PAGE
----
Interesting New Study Finds That A Quarter Of Expectant Dads Go Through ‘Pregmancy’| See Details

A quarter of expectant fathers now go through their own ‘pregmancy’ as they suffer their own symptoms such as food cravings and morning sickness, a new study has found. Modern men have shifted from so closely involved with their partner’s pregnancy that 23 percent report emotional and physical changes often associated with women.

The research found they become more emotional, ‘weepy‘, and suffer mood swings, nausea, and even phantom pregnancy pains. Fathers-to-be involved in the study also reported cravings for bizarre food combinations such as tomatoes and oranges, tuna and pickled onions, and pickled eggs and ice pops.

Of those affected, 26 percent experienced mood swings, 10 percent had food cravings and 6 percent felt nausea, which was unconnected to any other illness. Three percent even suffered imaginary pregnancy pains, the study by nappy makers Pampers found.

READ ALSO: Nigerian Men Share Heartfelt Stories From Watching Their Wives Give Birth In Agony

Experts say the strange phenomenon is due to the emotional upheaval men also go through during their partners pregnancy and more of them attending antenatal classes and scans.

A third of men, 36 percent, felt “more emotional” while their partner was pregnant, with 8 percent becoming “weepy” while watching a soppy movie for the first time.

Many reported other emotions more traditionally associated with expectant mothers, with 56 percent feeling increased nesting instincts, such as the need to decorate and tidy.

Meanwhile, 74 percent, felt “more protective” of their partner and 80 percent felt more responsibility to be the “strong provider”. Matthew Downing, 32, whose wife gave birth to their first child last December, said he underwent unexpected changes during the pregnancy.

The shop worker, from Dover, Kent, said:

“My wife thought I was going mad when I developed cravings for apples and marmite and started getting emotional during soppy films.

I spoke to her midwife about it when we went for a scan and was reassured I was OK.

I had wanted a child for years so when we conceived I did everything I could to get involved in the pregnancy and birth.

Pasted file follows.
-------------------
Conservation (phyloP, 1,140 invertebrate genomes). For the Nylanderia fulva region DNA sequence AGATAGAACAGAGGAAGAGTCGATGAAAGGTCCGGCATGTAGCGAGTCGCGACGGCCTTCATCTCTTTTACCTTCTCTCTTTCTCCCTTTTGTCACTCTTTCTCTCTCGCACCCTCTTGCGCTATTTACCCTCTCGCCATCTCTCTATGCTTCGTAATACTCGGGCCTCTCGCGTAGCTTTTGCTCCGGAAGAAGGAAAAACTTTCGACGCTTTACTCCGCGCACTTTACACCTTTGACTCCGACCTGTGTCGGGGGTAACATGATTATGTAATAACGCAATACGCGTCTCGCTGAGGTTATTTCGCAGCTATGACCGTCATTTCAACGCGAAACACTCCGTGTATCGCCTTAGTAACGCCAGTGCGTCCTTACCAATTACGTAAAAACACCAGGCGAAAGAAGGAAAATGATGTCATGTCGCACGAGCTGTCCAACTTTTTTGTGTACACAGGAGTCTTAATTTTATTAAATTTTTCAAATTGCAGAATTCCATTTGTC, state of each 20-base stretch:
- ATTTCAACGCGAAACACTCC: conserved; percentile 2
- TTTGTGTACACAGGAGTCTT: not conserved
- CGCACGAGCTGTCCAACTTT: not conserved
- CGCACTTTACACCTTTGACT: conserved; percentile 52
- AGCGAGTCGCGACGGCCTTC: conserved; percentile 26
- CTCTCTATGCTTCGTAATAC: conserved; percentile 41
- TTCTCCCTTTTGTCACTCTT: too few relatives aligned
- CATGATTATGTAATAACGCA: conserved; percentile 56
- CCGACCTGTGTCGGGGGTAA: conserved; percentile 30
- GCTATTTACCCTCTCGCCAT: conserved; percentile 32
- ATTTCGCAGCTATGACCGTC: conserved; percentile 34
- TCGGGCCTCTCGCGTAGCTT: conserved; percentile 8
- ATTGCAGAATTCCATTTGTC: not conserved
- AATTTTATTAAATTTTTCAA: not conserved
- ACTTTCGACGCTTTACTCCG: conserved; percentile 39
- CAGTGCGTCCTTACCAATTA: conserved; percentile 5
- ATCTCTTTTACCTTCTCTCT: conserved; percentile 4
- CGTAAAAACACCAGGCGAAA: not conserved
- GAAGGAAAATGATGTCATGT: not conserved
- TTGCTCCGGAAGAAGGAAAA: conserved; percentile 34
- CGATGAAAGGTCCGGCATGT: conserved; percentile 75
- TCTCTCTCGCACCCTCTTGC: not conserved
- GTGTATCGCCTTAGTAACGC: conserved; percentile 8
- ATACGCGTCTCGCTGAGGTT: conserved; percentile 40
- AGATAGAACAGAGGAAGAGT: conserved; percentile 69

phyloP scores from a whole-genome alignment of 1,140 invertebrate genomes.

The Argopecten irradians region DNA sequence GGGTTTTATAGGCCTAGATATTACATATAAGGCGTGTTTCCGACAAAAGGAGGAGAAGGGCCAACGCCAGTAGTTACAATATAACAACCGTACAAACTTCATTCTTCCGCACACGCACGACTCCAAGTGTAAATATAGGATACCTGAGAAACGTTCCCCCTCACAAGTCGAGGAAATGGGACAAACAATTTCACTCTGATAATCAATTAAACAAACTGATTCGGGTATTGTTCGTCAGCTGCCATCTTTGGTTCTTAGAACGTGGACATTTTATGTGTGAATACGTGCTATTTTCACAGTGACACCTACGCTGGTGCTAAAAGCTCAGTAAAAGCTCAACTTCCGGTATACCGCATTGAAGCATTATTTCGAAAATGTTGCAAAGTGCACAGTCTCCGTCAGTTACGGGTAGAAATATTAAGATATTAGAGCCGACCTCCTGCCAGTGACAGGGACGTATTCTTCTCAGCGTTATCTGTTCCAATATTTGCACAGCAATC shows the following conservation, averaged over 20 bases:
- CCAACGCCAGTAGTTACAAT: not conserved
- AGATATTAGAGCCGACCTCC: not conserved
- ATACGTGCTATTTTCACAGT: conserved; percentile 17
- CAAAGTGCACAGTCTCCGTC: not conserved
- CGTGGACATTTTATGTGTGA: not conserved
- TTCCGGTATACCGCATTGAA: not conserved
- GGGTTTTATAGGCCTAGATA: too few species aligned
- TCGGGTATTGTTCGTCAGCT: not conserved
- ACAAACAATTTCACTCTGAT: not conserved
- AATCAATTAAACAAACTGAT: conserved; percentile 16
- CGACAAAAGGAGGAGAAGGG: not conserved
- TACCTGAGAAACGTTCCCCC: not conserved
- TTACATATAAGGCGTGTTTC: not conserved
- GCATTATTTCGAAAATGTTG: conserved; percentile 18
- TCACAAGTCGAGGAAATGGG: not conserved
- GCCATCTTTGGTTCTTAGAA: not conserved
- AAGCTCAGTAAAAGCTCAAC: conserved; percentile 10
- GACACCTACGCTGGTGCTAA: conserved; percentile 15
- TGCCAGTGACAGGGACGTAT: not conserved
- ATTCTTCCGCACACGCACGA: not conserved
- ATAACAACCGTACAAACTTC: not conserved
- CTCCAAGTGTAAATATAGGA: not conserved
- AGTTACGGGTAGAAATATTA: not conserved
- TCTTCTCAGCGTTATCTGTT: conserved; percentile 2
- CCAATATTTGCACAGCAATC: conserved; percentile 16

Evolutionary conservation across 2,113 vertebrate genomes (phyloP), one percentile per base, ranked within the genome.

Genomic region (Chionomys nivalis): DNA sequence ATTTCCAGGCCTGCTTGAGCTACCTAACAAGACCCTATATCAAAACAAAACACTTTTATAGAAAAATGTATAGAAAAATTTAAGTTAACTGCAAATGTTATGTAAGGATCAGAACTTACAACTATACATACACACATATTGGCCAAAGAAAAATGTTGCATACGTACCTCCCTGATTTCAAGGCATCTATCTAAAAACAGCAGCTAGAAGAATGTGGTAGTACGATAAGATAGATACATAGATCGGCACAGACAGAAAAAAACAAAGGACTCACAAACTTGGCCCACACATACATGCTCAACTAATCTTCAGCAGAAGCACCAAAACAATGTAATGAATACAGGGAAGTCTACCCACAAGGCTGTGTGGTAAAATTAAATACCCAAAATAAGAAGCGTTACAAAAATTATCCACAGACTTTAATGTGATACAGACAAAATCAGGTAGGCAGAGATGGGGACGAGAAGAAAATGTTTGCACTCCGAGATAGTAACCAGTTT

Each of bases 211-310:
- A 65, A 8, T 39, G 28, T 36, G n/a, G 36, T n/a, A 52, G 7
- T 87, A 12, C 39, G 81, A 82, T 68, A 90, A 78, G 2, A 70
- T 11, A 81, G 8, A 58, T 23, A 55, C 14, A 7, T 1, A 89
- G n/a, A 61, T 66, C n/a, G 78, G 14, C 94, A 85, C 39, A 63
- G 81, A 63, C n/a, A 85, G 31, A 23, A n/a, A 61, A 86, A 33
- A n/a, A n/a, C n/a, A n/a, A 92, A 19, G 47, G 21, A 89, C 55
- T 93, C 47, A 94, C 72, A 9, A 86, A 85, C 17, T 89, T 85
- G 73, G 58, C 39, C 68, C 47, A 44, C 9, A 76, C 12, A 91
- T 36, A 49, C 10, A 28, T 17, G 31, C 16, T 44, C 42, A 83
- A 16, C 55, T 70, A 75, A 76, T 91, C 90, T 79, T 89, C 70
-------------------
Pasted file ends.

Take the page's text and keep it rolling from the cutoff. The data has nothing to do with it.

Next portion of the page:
It brought the two of us closer and I found my emotions became very much aligned with hers.”

READ ALSO: Family World With Paula – Season 1 Episode 6: Fathers On How They Are Parenting Today

Professor Mary Steen, who has been a midwife for 25 years, said:

“Expectant fathers today are more involved during pregnancy and birth than they once were and want to support their partner as best they can. With cultural and societal changes over the last 50 years, it appears more acceptable for them to do so and be more honest and open about their feelings.

Men and women both go through the emotional and physical journey together. Many men now attend the 12 to 14 week ultrasound dating scan where their bond with the child is first formed and they are more likely to attend antenatal classes and the birth.

Involving men in this way helps build a stronger emotional connection with the baby and they learn more about what their partner is going through. It’s perhaps not too surprising therefore that some expectant fathers are so finely tuned to their partner’s physical and emotional changes that they begin to feel them too.

A small percentage of men report nausea and vomiting, disturbed sleep patterns, backache and in extreme cases even labour pains.

Recently, a few expectant fathers have started to discuss these issues with me at antenatal consultations and I have had to reassure them and occasionally refer them to their GP.

“The expectant fathers are adamant their conditions only developed after the conception.”

Prof Steen, who works as a consultant for Pampers, added:

“Many fathers-to-be are overwhelmed by the prospect of becoming a father and need support and reassurance during their partner’s pregnancy.

“The expectant mother will always be the main focus during any pregnancy but it is important to recognise how pregnancy can affect the expectant dad.”

Leave A Comment

Your email address will not be published.